It was announced on Tuesday that LinkedIn, a professional networking platform, had reached a settlement with the United States Department of Labor, which will pay $1.8 million to female employees who, according to the agency, received significantly less compensation than their male counterparts between 2015 and 2017.
A statement issued by the government said that LinkedIn denied 686 women equal pay in its San Francisco office and at its headquarters in Sunnyvale, California. The women had positions in engineering, marketing, and product development.
“Our agreement will ensure that LinkedIn better understands its obligations as a federal contractor,” Jane Suhr, a regional director of the Labor Department’s Office of Federal Contract Compliance Programs, said in a statement released by the agency.
LinkedIn, which is owned by Microsoft, issued a statement on Tuesday in which it disputed that company had discriminated against particular workers.
According to the statement, “While we have agreed to resolve this dispute, we do not accept the government’s assertion.”
According to the conciliation agreement, the settlement includes almost $1.75 million in back pay and more than $50,000 in interest payments to be made to the women involved.
According to the Labor Department, as part of the settlement, LinkedIn agreed to submit quarterly reports to the government for the next three years while it examines its pay policy and makes wage modifications, according to the agency. In exchange for this agreement, the corporation committed to conduct a staff training session on “nondiscrimination requirements.”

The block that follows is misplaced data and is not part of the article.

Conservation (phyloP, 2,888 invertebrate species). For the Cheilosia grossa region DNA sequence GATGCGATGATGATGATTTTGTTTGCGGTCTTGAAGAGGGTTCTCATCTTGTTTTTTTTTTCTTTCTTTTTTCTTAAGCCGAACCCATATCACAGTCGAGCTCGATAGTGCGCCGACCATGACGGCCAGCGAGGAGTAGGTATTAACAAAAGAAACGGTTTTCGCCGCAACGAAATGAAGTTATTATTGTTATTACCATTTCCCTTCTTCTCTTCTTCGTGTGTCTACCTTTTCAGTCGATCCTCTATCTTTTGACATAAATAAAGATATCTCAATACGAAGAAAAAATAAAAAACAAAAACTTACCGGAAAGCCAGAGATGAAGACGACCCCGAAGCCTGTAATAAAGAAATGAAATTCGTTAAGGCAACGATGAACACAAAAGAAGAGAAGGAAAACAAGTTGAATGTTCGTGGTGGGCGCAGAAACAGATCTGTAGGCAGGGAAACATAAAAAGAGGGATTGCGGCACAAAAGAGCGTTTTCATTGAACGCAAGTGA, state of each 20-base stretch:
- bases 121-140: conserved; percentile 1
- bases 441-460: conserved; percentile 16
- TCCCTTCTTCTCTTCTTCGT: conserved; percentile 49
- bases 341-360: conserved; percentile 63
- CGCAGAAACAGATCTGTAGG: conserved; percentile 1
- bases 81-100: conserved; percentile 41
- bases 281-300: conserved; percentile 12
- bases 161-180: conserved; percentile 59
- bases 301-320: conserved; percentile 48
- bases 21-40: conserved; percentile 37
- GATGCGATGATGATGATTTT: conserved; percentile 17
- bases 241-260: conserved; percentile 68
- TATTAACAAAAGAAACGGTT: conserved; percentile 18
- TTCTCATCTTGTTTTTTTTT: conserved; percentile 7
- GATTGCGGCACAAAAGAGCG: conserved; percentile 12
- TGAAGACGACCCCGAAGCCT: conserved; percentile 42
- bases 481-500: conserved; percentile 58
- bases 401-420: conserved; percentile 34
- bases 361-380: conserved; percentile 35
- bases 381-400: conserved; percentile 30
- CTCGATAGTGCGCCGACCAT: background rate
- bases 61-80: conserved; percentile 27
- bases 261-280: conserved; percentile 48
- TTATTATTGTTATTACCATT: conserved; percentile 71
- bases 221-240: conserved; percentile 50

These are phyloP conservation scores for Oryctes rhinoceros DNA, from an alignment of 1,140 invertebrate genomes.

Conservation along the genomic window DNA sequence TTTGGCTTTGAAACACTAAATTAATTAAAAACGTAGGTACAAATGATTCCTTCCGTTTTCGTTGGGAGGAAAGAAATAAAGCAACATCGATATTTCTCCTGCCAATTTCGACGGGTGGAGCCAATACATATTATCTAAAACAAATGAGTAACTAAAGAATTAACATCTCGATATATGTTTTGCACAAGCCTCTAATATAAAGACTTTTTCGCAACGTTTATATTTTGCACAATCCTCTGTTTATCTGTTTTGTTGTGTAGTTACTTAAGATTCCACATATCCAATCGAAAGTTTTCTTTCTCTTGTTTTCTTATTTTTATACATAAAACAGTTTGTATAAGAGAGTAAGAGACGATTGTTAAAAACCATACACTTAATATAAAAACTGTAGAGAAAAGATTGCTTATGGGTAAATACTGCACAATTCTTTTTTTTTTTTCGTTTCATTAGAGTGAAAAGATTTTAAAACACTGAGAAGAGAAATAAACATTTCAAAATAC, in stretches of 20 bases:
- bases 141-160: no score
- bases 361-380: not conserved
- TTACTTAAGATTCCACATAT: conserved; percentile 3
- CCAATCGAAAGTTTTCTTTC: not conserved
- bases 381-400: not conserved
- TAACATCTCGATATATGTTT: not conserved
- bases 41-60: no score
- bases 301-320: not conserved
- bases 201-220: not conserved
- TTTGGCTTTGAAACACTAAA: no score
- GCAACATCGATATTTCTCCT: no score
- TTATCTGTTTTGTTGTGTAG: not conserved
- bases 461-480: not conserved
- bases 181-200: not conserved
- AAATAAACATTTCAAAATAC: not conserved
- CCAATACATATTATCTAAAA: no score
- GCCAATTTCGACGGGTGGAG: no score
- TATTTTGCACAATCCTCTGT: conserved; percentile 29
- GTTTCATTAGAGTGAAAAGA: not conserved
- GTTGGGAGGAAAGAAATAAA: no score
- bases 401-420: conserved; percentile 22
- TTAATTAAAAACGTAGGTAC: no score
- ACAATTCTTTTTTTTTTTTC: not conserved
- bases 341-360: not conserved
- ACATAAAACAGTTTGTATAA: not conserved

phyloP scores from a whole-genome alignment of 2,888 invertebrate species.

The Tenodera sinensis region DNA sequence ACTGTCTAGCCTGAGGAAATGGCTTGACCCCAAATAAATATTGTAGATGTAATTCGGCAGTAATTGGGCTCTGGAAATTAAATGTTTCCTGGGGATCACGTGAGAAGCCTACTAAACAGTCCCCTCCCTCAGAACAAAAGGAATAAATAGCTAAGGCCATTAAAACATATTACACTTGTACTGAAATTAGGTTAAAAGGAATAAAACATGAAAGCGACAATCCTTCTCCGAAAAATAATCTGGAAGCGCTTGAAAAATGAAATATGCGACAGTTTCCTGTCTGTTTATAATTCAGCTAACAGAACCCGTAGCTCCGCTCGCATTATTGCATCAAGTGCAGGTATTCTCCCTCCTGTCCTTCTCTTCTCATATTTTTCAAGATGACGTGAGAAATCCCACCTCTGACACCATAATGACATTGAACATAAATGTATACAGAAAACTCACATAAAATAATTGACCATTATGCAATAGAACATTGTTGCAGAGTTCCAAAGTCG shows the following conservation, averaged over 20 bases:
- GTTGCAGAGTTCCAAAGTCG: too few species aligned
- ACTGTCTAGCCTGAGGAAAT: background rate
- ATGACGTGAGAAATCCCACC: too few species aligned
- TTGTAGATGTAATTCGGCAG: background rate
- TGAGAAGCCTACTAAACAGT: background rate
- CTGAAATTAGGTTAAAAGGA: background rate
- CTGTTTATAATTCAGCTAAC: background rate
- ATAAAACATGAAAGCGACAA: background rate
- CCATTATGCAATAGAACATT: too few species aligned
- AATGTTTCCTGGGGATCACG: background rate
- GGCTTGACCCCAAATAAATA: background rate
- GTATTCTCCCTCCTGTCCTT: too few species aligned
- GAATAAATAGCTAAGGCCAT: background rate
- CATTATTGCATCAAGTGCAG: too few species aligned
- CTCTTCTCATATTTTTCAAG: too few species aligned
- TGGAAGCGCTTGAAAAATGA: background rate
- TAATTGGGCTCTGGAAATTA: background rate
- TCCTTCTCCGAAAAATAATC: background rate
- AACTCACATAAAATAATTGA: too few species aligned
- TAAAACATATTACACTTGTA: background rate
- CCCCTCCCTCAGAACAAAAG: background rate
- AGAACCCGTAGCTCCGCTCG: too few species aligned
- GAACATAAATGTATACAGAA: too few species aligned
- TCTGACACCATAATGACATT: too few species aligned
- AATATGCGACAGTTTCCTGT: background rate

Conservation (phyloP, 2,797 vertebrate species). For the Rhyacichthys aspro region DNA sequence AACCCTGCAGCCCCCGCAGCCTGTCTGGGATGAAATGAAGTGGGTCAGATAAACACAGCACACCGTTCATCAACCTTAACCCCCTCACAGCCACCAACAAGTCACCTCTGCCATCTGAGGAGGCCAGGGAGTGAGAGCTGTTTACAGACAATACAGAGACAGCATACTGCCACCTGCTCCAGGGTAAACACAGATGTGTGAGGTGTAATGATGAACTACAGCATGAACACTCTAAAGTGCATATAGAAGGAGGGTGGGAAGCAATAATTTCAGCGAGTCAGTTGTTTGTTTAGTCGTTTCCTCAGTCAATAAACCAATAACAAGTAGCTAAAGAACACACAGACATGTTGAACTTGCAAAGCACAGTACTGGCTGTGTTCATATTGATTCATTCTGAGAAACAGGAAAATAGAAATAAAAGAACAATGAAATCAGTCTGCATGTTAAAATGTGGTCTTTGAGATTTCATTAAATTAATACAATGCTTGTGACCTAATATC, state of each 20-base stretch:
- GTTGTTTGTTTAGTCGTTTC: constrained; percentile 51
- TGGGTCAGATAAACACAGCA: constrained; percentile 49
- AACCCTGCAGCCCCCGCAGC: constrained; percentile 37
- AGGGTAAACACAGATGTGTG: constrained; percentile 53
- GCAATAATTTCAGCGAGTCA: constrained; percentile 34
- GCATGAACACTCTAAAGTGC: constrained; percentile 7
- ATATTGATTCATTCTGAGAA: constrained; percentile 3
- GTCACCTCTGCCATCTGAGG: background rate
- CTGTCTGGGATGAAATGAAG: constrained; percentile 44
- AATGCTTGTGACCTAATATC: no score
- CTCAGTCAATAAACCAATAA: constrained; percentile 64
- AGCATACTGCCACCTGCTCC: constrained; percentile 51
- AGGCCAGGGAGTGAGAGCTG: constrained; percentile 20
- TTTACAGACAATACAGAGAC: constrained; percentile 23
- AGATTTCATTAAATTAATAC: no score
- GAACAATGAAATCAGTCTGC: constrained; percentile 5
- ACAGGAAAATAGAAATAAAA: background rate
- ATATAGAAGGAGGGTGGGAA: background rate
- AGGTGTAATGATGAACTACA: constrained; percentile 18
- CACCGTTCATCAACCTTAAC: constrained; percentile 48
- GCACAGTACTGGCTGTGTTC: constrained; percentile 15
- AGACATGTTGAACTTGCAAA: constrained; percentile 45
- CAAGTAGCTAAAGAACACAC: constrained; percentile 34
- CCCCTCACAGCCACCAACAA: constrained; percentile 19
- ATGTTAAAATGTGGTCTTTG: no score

According to LinkedIn, female workers earned $0.999 for every dollar earned by male employees in the company’s fiscal year 2017. According to the company’s website, it employs more than 19,000 employees in over 100 countries globally.
It was noted in the company’s statement that “LinkedIn pays and has compensated its workers fairly and equally when comparing comparable work.”
According to a 1965 executive order, federal contractors, like LinkedIn, are required to give “equal opportunity” to all of its workers and are prohibited from discriminating on the basis of gender, gender identity, or other criteria, among other things.
Women in the United States have historically been paid less than males in general. According to the U.S. Bureau of Labor Statistics, women who work full time in 2021 will earn around 83 percent of what their male colleagues earned in the same year.
Tech businesses have come under special criticism in recent years because of what critics claim is a failure to give equal chances to women and people of minorities in the workplace.
In February 2021, Google struck a settlement with the Labor Department in which it agreed to pay $3.8 million to resolve allegations that it had discriminated against female and Asian workers and applicants in its hiring and compensation choices.
As part of a deal with state authorities in Rhode Island, Pinterest committed to investing $50 million in changes by November 2021 in order to satisfy charges that the company discriminated against women and people of colour, among other things.